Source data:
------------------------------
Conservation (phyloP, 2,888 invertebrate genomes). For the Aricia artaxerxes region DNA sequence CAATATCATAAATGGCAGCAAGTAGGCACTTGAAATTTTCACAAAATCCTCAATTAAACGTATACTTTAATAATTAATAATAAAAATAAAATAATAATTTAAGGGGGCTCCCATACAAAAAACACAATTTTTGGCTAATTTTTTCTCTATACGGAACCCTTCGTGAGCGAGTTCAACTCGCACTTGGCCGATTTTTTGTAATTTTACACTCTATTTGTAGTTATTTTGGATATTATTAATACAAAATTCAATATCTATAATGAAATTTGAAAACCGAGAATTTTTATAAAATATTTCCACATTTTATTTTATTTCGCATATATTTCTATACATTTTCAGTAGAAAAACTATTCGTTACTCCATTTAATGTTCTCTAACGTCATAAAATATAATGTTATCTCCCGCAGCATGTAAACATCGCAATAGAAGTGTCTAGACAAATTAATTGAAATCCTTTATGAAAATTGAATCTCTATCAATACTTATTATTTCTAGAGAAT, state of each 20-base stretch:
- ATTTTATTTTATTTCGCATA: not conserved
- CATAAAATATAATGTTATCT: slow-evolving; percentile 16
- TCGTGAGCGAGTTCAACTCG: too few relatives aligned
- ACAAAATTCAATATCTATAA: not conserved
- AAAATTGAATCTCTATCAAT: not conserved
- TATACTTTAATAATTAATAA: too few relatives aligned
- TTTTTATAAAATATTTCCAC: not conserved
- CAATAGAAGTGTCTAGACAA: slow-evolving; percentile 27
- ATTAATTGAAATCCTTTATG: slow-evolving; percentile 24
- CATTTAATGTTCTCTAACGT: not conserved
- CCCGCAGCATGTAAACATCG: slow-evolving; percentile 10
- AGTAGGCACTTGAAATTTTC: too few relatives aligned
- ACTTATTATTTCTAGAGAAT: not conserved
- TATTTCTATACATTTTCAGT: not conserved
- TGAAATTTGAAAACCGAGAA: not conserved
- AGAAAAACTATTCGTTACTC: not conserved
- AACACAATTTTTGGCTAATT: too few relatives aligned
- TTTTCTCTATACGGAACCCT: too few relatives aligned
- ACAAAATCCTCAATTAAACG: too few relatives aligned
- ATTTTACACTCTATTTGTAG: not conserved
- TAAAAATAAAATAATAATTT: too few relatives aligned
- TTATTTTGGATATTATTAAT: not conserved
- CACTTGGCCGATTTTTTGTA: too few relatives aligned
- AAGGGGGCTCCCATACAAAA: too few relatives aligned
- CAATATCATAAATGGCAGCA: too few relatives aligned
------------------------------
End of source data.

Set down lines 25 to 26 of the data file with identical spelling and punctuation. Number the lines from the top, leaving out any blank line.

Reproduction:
- AAGGGGGCTCCCATACAAAA: too few relatives aligned
- CAATATCATAAATGGCAGCA: too few relatives aligned